Health System and EPI Program
Administratively, the health system is divided into fourlevels: central Ministry of Health (MOH); provincial health departments, district level health offices and communal. The service delivery network is quite well organized and has wide coverage. There are health facilitiesat all four levels.
The MOH carries out the state’s public health functions. These include health protection and promotion, curative care, rehabilitation, traditional medicine, pharmaceutical supplies, food safety and medical equipment. The administrative apparatus of the MOH includes the Ministry’s Cabinet, departments and inspectorate. In addition, the MOH has 70 subordinate institutions in three major areas: (1) hospitals; (2) preventive medicine and professional institutes; and (3) medical colleges and universities.
The primary care network covers all districts and communes. By the end of 2006, Vietnam had 671 districts and 10,876 communes/wards serving a population of more than 83 million people.
Vietnam has been decentralizing its health care delivery system for several years. This has led to an increasing share of government health spending at the local level (provincial level and below).
Over the period 2006-2011, Gross National Income (GNI) in Vietnam increased from $700 to $1260 per capita. According to the WHO/UNICEF-Joint Reporting Form (JRF) Database, government expenditures on routine immunization increased from 2006-2009 and declined in 2010. On average, the Vietnamese government spent $6 per infant on routine immunization. In 2011, the government spent $10.6 million on routine immunization, a $4 million increase from reported expenditures for 2006. Although government expenditures have increased, the contributions over the total budget have decreased from 39% in 2010 to 33% in 2011.
The State Budget Law, effective from January 2004, gives increased budget autonomy to provinces by providing recurrent funding on two block grants, one for “wages and salaries” and the other for “all other operations and maintenance”. The size of these block grants depends on the provinces’ population size, disease patterns and differential resource needs.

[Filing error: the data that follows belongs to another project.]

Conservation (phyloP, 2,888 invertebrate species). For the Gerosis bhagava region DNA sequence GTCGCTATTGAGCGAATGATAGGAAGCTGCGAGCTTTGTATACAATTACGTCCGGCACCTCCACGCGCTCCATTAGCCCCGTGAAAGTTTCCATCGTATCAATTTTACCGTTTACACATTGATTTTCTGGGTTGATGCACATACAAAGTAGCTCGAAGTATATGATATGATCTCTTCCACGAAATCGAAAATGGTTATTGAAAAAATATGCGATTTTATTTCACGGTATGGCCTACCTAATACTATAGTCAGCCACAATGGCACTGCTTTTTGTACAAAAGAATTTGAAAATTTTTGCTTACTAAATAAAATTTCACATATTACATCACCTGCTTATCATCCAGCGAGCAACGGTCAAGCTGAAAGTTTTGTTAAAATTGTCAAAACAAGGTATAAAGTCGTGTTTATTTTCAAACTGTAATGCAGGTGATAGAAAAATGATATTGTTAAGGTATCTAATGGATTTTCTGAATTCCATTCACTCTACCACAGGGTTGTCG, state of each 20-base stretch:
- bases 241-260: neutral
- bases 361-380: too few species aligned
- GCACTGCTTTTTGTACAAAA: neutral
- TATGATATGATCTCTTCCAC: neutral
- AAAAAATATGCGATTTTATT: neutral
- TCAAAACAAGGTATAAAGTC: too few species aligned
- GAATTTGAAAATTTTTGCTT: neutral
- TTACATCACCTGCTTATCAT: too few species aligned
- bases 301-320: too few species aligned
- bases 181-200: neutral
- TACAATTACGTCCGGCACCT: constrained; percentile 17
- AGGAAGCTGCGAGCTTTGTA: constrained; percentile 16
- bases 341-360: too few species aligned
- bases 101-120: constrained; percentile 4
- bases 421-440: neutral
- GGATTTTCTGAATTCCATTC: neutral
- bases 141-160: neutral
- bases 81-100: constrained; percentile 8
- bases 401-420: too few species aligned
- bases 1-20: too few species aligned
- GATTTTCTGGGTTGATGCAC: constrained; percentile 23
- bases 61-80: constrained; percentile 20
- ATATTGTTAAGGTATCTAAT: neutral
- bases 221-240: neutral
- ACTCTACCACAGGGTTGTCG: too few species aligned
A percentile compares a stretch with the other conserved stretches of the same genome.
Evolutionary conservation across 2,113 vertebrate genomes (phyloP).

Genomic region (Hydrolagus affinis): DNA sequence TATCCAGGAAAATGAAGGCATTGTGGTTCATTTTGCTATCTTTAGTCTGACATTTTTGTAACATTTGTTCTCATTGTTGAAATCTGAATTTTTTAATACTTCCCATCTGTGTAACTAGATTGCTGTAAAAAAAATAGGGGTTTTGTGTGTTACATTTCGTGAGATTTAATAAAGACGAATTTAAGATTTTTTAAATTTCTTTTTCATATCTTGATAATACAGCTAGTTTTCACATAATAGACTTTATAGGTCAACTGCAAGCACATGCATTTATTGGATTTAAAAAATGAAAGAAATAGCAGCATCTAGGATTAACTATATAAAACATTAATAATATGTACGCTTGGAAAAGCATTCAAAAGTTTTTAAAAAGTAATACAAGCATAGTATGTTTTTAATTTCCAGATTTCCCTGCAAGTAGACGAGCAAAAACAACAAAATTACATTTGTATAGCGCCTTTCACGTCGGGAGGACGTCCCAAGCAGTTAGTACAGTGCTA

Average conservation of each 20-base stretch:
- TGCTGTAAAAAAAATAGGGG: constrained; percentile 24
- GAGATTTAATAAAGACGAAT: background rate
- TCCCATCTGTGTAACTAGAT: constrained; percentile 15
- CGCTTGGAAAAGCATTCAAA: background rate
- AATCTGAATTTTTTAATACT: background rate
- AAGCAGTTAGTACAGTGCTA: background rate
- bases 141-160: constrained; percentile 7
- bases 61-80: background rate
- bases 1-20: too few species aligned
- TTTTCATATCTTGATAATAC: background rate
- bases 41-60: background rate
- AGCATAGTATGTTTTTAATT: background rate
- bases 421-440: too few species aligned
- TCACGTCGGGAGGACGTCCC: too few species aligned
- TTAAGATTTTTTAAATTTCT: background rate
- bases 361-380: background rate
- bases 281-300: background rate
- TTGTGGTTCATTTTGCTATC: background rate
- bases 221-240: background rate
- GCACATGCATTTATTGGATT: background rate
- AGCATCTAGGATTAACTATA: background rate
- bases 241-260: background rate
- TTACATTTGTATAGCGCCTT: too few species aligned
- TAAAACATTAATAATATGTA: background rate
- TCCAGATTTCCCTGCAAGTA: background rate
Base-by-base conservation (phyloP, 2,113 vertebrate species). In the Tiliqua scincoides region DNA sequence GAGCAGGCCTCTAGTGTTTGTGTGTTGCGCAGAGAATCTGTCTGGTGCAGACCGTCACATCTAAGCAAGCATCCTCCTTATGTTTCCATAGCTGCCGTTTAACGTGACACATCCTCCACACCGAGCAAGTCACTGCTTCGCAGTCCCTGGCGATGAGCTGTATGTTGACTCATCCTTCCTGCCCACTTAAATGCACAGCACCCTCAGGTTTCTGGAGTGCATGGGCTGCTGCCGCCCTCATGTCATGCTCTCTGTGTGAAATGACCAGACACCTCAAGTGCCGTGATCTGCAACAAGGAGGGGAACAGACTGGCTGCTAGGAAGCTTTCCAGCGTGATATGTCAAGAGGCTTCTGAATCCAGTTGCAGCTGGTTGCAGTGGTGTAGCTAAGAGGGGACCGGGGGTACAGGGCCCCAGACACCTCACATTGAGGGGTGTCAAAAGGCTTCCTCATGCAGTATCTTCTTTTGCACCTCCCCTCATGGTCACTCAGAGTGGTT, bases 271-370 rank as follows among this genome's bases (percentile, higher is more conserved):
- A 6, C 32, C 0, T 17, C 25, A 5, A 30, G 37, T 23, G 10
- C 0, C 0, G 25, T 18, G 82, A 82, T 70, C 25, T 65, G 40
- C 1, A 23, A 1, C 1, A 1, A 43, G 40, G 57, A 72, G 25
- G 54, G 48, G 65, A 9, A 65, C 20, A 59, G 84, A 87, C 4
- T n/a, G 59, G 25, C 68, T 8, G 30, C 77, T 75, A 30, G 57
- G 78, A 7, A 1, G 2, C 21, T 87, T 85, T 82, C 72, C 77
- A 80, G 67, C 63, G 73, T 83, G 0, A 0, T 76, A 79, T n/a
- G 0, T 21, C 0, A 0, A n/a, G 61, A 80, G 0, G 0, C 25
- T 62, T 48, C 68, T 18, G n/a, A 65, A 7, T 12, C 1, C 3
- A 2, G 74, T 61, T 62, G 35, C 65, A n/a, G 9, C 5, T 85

The Socialist Republic of Vietnam has a single-party socialist governance system.The president is the head of state and the prime minister is the head of government. The leading political party is the Communist Party of Vietnam. Legislative power is vested in the National Assembly of Vietnam (Vietnamese: Quoc hoi), and the judiciary powers remain independent of the executive.
The president (Chủ tịch nước Cộng hoà xã hội chủ nghĩa) is elected by the National Assembly for a five-year term. The president is the commander-in-chief of the Vietnam People's Armed Forces and Chairman of the Council for Defence and Security. The prime minister has several deputy prime ministers and several ministers in charge of particular activities. The executive branch is responsible for the implementation of political, economic, cultural, social, national defence, security and external activities of the state. The National Assembly is a unicameral legislative body. with 500 members, elected by popular vote to serve four-year terms. The legislature is, according to the constitution, the highest organ of the state. Its powers include the enactment and amendment of the constitution and laws; the adoption of the government budget; supervising the Government of Vietnam and other holders of public powers responsible to the National Assembly; and appointing members of the judiciary.
The Constitution of Vietnam, Chapter III, article 39 states: “The state shall invest in, develop, and exercise its unified management over health care activities for the people. It shall mobilize and organize all social forces to build and develop Vietnamese medicine, especially preventive medicine; combine disease prevention with medical treatment; develop and combine modern and traditional medicine and pharmaceutical practices; combine the development of state health care with folk medicine; offer health insurance; and create conditions for citizens’ access to medical care”.
The Constitution, chapter V, article 61, paragraphs 1– 3 further states: “Citizens have the right to health care. The State shall devise systems for hospital charges, and for exemption and reduction of hospital charges. Citizens have the obligation to comply with all regulations on disease control and public sanitation.”
Showcasing Vietnam's Progress in 2013
Right click to view full-sized image in new tab
- October 2012: First mission to Vietnam was held by SIF Program Director Mike McQuestion and SPO Khongorzul Dari.
- January 2013: SPO Khongorzul Dari carried out a visit to Vietnam where she met with counterparts from the Ministry of Health and Parliament.
- May 2013: Vietnam held its first national briefing in the city of Da Nang. This was the fisrt time that central and provincial representatives from the Ministry of Health and the immunization program, the Ministry of Finance and the Parliament came together to discuss sustainable immunization financing.